You can detect high-multi-collinearity by inspecting the eigen values of correlation matrix. A very low eigen value shows that the data are collinear, and the corresponding eigen vector shows which variables are collinear.
If there is no collinearity in the data, you would expect that none of the eigen values are close to zero:
>>> xs = np.random.randn(100, 5) # independent variables
>>> corr = np.corrcoef(xs, rowvar=0) # correlation matrix
>>> w, v = np.linalg.eig(corr) # eigen values & eigen vectors
array([ 1.256 , 1.1937, 0.7273, 0.9516, 0.8714])
However, if say
x - 2 * x - 3 * x = 0, then
>>> noise = np.random.randn(100) # white noise
>>> xs[:,4] = 2 * xs[:,0] + 3 * xs[:,2] + .5 * noise # collinearity
>>> corr = np.corrcoef(xs, rowvar=0)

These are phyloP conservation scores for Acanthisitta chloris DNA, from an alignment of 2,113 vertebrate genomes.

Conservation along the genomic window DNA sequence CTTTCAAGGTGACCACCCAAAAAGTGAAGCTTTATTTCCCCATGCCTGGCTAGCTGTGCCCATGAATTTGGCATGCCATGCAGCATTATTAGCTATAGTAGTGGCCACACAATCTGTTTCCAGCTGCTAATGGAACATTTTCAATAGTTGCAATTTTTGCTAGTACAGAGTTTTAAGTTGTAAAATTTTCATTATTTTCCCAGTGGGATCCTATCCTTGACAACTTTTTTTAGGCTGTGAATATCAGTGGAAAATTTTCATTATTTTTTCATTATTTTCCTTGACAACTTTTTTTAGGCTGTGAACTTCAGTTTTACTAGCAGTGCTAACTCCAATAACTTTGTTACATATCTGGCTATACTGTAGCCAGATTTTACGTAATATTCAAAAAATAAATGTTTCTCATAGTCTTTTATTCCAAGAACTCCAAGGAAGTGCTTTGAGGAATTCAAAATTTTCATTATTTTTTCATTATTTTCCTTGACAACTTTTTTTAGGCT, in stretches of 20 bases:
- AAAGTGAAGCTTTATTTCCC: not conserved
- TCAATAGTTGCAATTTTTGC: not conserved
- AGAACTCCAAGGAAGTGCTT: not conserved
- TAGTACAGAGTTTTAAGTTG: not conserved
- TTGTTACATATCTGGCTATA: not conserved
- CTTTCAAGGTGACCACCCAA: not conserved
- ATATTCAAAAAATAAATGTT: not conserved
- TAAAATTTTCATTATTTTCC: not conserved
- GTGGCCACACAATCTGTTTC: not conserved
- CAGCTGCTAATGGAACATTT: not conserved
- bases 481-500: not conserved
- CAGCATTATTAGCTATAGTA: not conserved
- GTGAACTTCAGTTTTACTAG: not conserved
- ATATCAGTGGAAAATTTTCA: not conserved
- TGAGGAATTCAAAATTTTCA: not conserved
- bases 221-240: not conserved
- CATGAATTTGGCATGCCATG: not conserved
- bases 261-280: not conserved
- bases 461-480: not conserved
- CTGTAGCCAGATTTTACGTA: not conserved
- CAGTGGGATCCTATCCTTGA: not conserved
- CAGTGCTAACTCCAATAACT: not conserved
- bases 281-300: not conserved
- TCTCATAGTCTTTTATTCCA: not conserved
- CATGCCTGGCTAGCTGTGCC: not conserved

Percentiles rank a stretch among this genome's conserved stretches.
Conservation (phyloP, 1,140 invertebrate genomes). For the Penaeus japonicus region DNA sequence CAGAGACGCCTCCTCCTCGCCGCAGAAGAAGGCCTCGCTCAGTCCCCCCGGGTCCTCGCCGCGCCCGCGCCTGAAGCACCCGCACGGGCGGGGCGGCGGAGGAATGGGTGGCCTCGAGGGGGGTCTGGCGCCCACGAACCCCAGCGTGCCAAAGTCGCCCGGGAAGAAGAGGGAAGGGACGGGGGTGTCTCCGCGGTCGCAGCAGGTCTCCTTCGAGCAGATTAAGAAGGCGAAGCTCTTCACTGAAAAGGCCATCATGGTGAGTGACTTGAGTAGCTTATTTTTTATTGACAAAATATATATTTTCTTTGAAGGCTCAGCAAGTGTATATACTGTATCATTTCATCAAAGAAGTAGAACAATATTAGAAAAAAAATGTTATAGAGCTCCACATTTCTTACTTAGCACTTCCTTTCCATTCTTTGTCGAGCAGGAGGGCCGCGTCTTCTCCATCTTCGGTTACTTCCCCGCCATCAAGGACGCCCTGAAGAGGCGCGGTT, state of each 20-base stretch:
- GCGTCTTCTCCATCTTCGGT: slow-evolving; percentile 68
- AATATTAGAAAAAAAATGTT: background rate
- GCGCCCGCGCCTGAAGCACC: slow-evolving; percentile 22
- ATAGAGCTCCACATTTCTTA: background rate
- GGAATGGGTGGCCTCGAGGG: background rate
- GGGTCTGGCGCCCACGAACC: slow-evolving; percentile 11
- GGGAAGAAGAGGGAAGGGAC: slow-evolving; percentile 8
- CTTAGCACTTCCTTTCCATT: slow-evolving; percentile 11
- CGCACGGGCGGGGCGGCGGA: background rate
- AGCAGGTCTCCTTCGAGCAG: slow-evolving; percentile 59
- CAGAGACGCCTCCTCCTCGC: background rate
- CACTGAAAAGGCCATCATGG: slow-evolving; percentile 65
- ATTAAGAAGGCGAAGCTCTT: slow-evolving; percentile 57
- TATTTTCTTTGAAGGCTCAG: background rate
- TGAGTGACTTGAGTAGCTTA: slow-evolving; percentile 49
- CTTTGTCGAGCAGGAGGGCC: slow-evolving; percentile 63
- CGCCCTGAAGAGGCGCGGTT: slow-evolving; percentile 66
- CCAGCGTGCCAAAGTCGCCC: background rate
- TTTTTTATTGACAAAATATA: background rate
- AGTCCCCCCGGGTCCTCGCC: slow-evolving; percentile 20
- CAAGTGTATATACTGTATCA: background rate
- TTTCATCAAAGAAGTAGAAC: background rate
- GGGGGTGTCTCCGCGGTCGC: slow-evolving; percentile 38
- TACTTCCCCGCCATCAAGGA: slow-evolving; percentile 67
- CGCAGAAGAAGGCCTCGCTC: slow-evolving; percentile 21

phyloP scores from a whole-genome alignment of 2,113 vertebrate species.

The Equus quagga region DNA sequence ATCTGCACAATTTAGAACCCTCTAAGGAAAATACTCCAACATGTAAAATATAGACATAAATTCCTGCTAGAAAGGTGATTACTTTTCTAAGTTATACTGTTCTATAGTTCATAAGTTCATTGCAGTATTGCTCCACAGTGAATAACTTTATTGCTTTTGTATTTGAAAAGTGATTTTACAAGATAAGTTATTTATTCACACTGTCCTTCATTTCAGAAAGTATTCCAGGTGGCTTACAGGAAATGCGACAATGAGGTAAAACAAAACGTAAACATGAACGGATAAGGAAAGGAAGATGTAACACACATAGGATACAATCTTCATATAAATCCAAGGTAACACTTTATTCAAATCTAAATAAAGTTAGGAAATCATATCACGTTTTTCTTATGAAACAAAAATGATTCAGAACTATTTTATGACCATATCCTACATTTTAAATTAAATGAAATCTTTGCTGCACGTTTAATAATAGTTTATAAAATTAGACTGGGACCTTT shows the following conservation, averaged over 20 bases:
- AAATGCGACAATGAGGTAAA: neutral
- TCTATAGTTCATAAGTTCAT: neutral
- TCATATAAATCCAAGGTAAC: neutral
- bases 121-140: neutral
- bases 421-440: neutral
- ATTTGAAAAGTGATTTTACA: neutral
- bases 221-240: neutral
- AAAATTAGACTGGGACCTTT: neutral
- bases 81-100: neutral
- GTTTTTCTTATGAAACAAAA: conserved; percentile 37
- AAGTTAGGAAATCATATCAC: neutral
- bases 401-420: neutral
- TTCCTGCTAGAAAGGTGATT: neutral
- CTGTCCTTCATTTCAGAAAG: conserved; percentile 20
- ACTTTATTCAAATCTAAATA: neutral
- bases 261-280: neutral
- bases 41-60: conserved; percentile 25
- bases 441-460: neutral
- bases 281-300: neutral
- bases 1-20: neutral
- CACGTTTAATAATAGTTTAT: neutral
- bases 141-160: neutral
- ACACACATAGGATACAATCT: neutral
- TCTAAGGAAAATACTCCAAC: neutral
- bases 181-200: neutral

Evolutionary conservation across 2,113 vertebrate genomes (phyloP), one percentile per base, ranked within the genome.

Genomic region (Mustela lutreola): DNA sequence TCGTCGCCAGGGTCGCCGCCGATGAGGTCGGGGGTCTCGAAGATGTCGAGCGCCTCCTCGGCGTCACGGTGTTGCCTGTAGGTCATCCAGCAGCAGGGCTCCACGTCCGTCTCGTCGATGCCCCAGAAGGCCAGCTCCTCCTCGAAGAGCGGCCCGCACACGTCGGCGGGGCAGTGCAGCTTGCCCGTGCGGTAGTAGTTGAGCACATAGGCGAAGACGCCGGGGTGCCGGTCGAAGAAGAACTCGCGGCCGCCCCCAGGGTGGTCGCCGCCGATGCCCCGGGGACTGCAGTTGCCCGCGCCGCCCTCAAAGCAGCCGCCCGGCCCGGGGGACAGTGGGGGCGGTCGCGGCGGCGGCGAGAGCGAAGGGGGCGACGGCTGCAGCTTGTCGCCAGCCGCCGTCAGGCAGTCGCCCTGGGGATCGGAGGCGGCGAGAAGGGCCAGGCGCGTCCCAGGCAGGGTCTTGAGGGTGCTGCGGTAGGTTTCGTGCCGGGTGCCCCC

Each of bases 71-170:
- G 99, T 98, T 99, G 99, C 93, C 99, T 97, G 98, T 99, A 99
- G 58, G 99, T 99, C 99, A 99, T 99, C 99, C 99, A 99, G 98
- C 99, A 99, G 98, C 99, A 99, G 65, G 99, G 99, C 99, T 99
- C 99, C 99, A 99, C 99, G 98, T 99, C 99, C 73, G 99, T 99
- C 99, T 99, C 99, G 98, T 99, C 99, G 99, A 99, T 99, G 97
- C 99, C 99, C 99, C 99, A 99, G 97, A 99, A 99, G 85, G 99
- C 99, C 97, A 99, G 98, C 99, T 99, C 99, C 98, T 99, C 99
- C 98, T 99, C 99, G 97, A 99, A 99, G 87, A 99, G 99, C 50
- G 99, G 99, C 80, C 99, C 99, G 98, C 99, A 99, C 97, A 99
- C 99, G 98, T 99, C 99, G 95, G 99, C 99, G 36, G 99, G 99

>>> w, v = np.linalg.eig(corr)
array([ 0.0083, 1.9569, 1.1687, 0.8681, 0.9981])
one of the eigen values (here the very first one), is close to zero. The corresponding eigen vector is:
array([-0.4077, 0.0059, -0.5886, 0.0018, 0.6981])
Ignoring almost zero coefficients, above basically says
x are colinear (as expected). If one standardizes
xs values and multiplies by this eigen vector, the result will hover around zero with small variance:
>>> std_xs = (xs - xs.mean(axis=0)) / xs.std(axis=0) # standardized values
>>> ys = std_xs.dot(v[:,0])
>>> ys.mean(), ys.var()
ys.var() is basically the eigen value which was close to zero.
So, in order to capture high multi-linearity, look at the eigen values of correlation matrix.